And so for us going the private pay route made the most sense because once we broke those shackles of the insurance company, well now the documentation is different. Your correspondence with insurance companies is totally different. That's now between your client and their insurance provider.

You now suddenly have control of your schedule. You now suddenly have some clarity around your revenue in the business because their client is paying you up front in either cash, check or credit or HSA at the time of service. So, you know, if you bill a certain amount, you are going to be paid in full that amount at the time of service.

And that leads to so many other knock on effects because now you're in control, you are in the driver's seat.

So we got control of, of our schedule. So she could be class parent. We got control of our finances and the revenue. She was able to work part-time and still earn six figures. We were able to weave in this work life balance all throughout building this private pay practice. So that's why we always say that the OT and the client benefits the best when you're able to see who you want, when you want, where you want and for as long as you want, because that's really the freedom to practice.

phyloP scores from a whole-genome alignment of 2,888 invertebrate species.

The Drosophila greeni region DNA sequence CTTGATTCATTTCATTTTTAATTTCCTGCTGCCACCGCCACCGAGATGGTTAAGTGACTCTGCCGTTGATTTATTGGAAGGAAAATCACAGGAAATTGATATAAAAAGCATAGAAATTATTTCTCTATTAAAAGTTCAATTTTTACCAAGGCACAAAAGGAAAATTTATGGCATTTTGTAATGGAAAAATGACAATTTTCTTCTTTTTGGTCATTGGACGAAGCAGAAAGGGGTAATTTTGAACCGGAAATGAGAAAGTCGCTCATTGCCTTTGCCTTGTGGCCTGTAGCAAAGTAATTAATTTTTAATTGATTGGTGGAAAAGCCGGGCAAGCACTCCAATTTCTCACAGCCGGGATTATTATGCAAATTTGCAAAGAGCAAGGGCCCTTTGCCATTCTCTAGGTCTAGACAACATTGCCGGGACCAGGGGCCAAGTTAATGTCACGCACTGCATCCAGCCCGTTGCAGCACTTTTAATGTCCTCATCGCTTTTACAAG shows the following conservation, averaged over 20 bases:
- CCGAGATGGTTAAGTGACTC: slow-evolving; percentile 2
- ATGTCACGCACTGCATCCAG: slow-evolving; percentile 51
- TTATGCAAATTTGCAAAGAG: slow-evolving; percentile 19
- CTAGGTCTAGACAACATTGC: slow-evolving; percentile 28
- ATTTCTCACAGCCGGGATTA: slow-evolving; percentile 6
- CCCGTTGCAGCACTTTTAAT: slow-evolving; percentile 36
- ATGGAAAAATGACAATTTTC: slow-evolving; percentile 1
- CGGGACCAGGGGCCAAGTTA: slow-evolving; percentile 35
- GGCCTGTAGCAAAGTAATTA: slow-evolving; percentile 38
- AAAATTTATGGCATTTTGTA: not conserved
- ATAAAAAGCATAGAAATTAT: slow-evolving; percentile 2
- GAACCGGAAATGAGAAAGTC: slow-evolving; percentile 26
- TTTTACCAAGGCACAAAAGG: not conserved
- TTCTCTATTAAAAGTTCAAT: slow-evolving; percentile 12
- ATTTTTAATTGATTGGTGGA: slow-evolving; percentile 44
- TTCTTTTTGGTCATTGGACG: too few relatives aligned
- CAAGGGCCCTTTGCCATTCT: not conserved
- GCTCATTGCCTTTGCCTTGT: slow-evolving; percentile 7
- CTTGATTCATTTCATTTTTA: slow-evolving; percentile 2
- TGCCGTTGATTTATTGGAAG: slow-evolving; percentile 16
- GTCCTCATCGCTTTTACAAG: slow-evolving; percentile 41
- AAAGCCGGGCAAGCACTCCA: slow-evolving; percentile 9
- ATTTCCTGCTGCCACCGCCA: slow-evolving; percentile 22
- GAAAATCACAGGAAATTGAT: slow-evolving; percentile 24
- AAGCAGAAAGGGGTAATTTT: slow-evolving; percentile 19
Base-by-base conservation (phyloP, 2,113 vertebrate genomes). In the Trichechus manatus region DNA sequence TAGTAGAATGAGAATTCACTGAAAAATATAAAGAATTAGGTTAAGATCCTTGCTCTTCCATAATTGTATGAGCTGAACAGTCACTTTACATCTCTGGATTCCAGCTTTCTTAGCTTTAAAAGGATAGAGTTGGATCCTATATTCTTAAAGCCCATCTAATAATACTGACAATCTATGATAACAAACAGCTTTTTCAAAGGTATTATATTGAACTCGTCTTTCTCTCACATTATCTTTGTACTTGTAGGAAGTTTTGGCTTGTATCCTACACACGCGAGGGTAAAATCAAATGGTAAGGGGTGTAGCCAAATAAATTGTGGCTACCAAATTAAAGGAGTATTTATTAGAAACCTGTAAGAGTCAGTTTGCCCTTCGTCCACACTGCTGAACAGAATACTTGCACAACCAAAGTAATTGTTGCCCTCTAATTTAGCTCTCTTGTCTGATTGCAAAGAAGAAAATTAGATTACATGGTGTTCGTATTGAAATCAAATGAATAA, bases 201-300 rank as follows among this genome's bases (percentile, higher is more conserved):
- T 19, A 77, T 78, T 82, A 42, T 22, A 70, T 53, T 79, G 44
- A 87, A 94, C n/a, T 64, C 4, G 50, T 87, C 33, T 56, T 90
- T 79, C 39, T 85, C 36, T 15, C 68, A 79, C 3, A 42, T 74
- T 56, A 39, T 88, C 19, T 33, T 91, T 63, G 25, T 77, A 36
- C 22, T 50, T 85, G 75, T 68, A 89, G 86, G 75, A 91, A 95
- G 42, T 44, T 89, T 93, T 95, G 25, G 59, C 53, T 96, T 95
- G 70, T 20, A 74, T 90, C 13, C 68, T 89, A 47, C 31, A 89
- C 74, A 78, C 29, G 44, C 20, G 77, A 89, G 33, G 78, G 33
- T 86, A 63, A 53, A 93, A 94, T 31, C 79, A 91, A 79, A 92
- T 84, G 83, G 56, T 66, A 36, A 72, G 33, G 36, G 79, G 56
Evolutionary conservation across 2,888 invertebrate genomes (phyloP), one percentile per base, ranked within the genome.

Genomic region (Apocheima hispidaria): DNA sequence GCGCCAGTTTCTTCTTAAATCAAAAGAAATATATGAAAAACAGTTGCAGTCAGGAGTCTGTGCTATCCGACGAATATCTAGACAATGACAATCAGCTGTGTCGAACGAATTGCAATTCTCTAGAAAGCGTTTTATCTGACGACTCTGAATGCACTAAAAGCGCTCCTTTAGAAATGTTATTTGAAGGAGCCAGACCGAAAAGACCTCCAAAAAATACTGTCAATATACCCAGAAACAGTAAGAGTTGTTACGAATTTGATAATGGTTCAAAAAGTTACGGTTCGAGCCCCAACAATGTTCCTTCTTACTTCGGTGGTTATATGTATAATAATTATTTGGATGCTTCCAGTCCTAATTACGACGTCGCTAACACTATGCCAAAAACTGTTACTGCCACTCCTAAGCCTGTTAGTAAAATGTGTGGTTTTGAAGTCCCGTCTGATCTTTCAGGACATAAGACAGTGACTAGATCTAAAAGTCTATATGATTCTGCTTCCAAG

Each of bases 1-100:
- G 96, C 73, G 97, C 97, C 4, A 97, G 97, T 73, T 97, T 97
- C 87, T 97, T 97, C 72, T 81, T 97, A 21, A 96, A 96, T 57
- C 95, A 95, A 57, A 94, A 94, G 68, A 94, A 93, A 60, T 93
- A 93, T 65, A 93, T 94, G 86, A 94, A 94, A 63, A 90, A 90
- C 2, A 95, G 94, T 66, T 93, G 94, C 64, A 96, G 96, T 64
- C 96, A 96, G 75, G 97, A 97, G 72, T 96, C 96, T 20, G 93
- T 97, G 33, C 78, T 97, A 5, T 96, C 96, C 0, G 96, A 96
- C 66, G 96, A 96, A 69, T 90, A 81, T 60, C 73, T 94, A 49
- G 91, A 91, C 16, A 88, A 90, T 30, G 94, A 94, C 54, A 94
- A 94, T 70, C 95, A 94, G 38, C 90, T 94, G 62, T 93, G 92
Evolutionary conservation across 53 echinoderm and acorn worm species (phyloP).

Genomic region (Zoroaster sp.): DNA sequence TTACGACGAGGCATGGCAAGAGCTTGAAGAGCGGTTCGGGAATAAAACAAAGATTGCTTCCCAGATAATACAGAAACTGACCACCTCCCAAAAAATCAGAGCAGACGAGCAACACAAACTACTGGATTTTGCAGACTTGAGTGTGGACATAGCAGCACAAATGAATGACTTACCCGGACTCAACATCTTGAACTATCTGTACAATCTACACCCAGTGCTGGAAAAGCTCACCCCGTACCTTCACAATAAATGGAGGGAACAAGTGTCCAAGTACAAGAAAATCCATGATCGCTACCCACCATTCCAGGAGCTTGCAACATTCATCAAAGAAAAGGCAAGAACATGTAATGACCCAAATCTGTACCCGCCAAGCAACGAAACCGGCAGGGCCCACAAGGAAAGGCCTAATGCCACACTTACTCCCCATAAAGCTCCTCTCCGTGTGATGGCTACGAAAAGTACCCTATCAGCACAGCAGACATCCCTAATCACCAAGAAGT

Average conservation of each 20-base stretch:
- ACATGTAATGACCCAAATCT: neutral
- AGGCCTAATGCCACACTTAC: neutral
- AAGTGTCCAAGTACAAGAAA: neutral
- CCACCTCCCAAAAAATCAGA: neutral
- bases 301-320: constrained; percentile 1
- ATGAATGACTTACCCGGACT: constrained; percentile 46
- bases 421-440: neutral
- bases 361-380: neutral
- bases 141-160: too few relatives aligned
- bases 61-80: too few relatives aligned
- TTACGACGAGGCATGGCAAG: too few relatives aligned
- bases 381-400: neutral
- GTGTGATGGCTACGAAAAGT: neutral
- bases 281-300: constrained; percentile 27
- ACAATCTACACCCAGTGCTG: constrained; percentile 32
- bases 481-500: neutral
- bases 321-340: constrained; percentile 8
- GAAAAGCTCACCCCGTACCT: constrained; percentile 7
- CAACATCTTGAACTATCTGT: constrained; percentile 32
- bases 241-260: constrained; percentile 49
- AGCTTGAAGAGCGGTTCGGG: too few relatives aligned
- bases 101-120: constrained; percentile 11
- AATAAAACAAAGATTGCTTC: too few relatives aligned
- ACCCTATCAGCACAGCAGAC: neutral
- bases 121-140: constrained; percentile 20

And all of this led to more freedom, more freedom of choice, more freedom of income, more freedom with her schedule, more freedom for designing the treatment. And that leads to a better work life balance, which doesn't lead to the same amount of burnout that many of her colleagues were facing.